Unwarranted optimism in media portrayals of genetic research on addiction overshadows critical ethical and social concerns

Jenny E. Ostergren, Molly J. Dingel, Jennifer B. McCormick, Barbara A. Koenig

Research output: Contribution to journalArticle

9 Scopus citations

Abstract

The cost of addiction in the United States, in combination with a host of new tools and techniques, has fueled an explosion of genetic research on addiction. Because the media has the capacity to reflect and influence public perception, there is a need to examine how treatments and preventive approaches projected to emerge from addiction genetic research are presented to the public. The authors conducted a textual analysis of 145 news articles reporting on genetic research on addiction from popular print media in the United States and from popular news and medical internet sites. In articles that report on prevention, the media emphasize vaccine development and identifying individuals at genetic risk through population screening. Articles that emphasize treatment often promote current pharmaceutical solutions and highlight the possibility of tailoring treatments to specific genetic variants. The authors raise concerns about the tendency of this coverage to focus on the benefits of pharmaceutical treatments and genetic-based approaches to prevention while neglecting or downplaying potential risks and ethical issues. This analysis suggests a need for more balanced, evidence-based media reporting on the potential outcomes of genetic research.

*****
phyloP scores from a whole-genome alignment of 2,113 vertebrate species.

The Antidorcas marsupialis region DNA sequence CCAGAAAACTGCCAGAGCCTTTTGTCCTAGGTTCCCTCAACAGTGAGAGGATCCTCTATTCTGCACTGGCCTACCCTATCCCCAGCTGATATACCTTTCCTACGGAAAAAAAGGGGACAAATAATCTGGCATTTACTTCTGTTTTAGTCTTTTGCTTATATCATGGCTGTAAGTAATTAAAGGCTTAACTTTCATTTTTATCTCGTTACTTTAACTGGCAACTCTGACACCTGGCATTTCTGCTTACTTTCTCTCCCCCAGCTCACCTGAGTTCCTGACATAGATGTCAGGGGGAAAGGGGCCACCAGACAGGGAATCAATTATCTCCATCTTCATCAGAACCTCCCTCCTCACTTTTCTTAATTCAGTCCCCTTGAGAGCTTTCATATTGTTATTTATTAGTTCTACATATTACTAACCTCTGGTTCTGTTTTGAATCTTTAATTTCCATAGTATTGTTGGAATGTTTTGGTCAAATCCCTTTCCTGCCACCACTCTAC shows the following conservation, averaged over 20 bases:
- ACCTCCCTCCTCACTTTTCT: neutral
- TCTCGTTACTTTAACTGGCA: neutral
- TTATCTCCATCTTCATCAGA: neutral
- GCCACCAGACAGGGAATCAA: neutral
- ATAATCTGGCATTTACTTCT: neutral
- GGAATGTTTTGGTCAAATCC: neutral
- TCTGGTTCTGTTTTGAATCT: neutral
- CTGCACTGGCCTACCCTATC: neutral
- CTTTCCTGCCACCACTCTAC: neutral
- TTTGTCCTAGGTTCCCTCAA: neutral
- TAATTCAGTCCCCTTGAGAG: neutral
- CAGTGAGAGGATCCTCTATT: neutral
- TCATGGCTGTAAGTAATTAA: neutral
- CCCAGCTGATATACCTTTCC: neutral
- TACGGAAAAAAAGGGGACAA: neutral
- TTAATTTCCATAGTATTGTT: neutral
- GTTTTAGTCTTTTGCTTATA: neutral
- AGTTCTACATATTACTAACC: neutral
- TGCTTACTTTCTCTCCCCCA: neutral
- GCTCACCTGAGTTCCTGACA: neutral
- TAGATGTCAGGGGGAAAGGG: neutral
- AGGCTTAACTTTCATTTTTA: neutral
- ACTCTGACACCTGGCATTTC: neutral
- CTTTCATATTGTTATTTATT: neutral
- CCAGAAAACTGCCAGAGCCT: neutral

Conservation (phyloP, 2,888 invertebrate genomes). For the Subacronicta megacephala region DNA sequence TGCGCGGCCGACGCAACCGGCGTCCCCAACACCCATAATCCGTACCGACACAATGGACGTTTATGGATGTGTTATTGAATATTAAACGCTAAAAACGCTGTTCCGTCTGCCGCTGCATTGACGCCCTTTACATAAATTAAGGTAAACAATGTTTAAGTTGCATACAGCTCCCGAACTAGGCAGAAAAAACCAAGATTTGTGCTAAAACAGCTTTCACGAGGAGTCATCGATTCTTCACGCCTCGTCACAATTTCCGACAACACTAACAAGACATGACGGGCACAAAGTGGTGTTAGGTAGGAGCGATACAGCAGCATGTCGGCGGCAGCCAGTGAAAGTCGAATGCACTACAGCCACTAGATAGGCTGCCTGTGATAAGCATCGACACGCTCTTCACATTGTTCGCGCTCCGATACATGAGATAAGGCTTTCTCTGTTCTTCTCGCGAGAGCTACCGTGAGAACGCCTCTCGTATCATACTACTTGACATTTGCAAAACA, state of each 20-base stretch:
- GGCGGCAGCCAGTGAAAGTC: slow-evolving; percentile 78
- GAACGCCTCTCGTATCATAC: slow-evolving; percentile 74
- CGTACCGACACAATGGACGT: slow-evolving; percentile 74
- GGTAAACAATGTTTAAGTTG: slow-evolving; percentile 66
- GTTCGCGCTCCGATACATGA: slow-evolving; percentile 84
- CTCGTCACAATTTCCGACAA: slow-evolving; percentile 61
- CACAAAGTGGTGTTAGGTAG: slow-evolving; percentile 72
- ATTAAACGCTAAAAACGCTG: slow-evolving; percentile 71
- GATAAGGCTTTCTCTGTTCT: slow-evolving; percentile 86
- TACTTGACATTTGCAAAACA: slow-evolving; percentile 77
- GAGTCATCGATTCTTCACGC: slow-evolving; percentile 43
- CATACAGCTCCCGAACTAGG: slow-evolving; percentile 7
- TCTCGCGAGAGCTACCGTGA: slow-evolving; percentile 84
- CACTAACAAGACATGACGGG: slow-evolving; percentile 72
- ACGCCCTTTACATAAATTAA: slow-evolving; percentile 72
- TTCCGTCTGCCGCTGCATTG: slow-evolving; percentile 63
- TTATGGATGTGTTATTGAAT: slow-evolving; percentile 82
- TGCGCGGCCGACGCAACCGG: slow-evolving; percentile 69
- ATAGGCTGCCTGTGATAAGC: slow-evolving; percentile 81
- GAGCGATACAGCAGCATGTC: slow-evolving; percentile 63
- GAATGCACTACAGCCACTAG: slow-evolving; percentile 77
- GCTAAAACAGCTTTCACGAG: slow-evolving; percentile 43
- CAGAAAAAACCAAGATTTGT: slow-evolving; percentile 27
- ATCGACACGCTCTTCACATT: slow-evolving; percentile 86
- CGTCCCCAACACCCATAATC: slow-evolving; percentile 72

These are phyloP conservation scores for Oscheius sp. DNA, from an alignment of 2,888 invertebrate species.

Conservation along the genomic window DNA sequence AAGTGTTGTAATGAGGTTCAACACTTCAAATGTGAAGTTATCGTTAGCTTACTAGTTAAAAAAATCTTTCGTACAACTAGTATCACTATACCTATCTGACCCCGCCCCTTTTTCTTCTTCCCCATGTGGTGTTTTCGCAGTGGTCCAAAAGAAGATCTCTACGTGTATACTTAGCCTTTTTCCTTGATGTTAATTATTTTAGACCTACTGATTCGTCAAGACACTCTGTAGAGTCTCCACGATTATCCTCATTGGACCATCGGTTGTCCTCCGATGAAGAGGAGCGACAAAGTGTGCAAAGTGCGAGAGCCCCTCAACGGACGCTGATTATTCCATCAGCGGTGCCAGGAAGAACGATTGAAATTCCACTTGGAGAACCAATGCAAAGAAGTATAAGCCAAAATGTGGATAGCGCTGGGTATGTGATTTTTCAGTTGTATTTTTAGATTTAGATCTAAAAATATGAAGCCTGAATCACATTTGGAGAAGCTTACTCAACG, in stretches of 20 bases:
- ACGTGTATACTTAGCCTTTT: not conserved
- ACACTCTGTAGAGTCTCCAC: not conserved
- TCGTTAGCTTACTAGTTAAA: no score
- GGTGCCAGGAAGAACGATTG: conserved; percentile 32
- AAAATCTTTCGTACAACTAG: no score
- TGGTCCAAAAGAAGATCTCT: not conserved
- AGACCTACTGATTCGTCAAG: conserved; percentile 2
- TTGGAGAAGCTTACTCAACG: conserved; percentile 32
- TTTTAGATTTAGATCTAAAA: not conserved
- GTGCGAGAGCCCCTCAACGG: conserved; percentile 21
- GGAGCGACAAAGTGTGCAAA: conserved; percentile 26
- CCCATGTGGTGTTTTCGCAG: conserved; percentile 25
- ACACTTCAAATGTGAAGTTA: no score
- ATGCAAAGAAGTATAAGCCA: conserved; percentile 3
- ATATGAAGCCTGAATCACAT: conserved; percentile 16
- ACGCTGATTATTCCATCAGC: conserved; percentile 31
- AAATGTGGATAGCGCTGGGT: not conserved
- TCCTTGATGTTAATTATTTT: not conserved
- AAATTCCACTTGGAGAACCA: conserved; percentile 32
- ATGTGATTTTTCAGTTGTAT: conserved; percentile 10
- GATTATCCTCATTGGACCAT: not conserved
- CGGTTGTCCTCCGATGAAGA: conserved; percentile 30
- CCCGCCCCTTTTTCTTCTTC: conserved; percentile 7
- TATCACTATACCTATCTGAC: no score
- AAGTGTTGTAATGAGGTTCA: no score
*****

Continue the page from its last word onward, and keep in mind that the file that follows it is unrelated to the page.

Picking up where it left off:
Original languageEnglish (US)
Pages (from-to)555-565
Number of pages11
JournalJournal of Health Communication
Volume20
Issue number5
DOIs
StatePublished - May 4 2015

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All Science Journal Classification (ASJC) codes

  • Health(social science)
  • Communication
  • Public Health, Environmental and Occupational Health
  • Library and Information Sciences

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